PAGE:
Sahan Dosova

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Sahan Dosova
Born 27 March 1879
Aul, Karaganda, Kazakhstan, Russian Empire
Died 9 May 2009(2009-05-09)
(aged 130 years, 43 days)
Aul, Karaganda, Kazakhstan
Cause of death
Broken hip following a fall
Other names Sakhan Dosova
Known for Allegedly being one of the world's oldest people

Sahan Dosova, or Sakhan Dosova (Kazakh: Сaxaн Дocoвa; 27 March 1879? – 9 May 2009) was a Kazakhstani woman reputed by some to have been the oldest woman who ever lived.[1][2]

Longevity claim[edit]

If her claimed date of birth (27 March 1879) is correct, Sahan would have been 130 years, 43 days old at the time of her death on 9 May 2009. This is eight years longer than Jeanne Calment, a French woman who died in 1997 with the longest confirmed lifespan in history, aged 122 years, 164 days.

Doubts[edit]

Dosova's case was first uncovered during a census in Kazakhstan. However, there are doubts about the claims made on behalf of Sahan because she did not have a birth certificate and it was common for people at the time to make up their own date of birth.[1]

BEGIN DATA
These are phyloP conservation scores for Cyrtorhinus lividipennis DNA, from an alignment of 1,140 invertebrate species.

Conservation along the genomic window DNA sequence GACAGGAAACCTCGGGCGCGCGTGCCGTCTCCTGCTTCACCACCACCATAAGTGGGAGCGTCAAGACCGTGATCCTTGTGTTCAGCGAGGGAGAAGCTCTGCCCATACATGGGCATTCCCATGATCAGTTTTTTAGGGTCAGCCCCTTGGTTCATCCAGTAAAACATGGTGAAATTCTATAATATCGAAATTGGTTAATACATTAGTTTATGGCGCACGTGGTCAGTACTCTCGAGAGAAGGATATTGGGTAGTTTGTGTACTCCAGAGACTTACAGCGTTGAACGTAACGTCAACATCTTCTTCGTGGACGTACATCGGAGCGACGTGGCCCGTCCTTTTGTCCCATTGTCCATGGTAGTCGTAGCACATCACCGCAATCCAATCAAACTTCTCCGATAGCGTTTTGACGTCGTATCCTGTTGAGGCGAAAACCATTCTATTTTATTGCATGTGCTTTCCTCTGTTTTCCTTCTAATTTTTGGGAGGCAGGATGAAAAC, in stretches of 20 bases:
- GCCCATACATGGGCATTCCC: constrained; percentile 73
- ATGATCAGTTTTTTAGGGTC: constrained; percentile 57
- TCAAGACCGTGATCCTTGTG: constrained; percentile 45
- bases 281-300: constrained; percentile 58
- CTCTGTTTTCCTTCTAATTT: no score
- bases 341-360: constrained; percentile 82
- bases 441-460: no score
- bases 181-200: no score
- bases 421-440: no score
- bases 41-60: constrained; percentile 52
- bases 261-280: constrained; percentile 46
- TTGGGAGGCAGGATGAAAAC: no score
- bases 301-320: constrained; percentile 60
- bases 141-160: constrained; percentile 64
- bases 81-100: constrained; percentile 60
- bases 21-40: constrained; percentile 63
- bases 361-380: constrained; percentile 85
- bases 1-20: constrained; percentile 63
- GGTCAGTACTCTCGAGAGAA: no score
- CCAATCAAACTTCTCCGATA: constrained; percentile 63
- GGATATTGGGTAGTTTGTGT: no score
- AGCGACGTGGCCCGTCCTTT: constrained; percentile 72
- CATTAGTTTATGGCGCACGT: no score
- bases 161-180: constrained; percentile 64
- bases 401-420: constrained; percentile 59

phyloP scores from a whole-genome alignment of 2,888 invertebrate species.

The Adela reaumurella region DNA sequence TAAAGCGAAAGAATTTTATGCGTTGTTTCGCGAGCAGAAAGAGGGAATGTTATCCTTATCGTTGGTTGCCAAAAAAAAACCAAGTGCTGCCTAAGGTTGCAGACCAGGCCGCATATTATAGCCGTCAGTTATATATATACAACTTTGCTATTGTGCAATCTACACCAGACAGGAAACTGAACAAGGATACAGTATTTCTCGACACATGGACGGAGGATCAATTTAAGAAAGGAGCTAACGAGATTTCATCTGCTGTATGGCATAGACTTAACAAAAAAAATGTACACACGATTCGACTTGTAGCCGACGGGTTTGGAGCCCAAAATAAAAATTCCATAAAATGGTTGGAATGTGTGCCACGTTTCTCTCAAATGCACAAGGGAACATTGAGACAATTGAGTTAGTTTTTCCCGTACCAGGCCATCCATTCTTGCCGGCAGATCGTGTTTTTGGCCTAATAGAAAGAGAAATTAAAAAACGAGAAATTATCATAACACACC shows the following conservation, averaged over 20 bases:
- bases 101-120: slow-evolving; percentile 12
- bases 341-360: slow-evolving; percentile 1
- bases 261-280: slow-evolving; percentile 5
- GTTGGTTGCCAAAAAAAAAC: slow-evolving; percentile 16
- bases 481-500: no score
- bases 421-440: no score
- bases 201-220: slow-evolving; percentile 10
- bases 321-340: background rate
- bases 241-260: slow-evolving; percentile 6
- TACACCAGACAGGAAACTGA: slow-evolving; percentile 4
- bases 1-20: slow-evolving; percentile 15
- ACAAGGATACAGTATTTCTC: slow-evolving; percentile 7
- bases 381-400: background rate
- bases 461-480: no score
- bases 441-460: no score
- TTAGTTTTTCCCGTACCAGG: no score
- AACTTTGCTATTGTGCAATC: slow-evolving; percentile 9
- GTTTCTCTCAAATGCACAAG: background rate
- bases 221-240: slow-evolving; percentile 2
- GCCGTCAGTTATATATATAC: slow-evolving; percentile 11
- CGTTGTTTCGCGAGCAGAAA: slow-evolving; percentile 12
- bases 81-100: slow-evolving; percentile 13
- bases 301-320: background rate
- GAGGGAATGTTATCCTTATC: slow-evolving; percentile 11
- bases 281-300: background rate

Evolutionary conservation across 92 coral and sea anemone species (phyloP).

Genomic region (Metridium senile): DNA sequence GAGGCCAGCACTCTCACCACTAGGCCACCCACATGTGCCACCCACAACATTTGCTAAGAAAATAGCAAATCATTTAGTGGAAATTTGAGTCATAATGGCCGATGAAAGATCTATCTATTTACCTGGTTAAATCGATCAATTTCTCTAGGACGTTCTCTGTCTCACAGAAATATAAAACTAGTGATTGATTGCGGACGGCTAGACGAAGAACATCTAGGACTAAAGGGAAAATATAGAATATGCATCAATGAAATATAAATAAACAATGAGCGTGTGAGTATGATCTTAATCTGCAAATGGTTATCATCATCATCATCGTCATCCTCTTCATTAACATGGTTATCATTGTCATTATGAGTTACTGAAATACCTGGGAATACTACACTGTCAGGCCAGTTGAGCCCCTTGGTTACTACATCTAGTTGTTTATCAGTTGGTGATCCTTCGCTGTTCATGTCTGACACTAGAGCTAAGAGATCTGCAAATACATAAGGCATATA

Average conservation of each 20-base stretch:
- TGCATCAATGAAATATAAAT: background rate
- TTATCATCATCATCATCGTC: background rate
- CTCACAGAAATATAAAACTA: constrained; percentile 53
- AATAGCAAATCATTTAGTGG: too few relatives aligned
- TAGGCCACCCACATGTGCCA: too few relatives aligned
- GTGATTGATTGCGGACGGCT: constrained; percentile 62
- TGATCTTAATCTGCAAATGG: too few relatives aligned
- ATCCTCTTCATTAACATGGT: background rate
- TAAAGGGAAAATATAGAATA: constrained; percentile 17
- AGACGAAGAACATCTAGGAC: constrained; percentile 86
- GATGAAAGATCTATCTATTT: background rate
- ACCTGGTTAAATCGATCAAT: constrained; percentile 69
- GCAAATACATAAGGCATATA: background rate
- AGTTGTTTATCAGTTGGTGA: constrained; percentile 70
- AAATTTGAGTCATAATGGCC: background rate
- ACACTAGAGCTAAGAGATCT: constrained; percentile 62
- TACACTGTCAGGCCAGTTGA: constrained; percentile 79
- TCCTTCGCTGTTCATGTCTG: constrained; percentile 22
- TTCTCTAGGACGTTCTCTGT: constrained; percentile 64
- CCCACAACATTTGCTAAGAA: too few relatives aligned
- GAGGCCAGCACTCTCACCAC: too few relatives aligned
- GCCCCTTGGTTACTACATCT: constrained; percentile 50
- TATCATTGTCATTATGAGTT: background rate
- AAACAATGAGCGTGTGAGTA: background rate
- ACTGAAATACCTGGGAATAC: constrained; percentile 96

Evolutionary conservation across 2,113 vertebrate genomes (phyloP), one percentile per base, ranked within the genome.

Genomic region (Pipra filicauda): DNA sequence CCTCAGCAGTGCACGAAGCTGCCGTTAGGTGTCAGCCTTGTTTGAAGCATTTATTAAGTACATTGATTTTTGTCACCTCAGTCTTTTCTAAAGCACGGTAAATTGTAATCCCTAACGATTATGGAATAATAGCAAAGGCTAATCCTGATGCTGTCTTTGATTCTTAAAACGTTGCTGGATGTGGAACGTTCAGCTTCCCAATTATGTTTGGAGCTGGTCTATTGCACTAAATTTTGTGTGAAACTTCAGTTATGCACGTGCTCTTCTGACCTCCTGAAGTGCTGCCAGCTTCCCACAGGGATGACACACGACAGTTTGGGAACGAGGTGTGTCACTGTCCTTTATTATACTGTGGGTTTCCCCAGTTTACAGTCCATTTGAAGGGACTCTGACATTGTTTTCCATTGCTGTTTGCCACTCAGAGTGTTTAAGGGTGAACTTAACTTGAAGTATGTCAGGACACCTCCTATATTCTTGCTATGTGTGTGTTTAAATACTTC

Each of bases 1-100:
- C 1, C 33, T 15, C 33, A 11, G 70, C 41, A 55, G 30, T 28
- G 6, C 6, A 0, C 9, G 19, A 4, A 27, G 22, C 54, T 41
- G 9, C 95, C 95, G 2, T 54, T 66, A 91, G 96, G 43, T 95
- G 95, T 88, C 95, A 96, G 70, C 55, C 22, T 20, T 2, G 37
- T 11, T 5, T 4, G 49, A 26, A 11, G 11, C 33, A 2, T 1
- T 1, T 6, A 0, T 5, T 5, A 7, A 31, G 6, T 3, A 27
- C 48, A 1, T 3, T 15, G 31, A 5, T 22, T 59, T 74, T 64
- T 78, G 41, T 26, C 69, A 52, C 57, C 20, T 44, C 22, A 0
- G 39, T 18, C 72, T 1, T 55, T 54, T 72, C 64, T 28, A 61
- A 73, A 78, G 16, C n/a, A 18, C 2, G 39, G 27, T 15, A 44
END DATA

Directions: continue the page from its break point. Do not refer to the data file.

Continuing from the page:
Another point of contention is that at the time of her alleged 130th birthday her only living daughter was 76 years old, meaning that Dosova would have been 54 years old when she gave birth.[1]

Death[edit]

Dosova died on 9 May 2009, allegedly aged 130 years, about a month after she slipped and fell on the bathroom floor of a flat gifted to her on account of her old age. "She broke her hip in the fall and never recovered," one of Sahan's neighbors said.[citation needed]

Personal life[edit]

In an interview in March 2009, Sahan had said: "I don't have any special secret. I've never taken pills and if I was ill, I used granny's remedies to cure me. I have never eaten sweets. I don't like them." She confessed that she loved kurt, a local delicacy made from salted dried cottage cheese and ground wheat.

According to her eldest granddaughter, Dosova grew up as an orphan during her infant and childhood years. The twice married Dosova was widowed at the Battle of Stalingrad during the Second World War. Only three of her children remain alive as of 2011.[citation needed]

See also[edit]

References[edit]

  1. ^ a b c Demytrie, Rayhan (9 April 2009). "Kazakhstan's famous '130-year-old'". BBC. Retrieved 2009-04-10. 
  2. ^ Stewart, Will (2009-03-25). "Is this woman really as old as the LIGHT BULB? 'Oldest person in the world' set to celebrate her 130th birthday". Daily Mail. Retrieved 2009-04-10.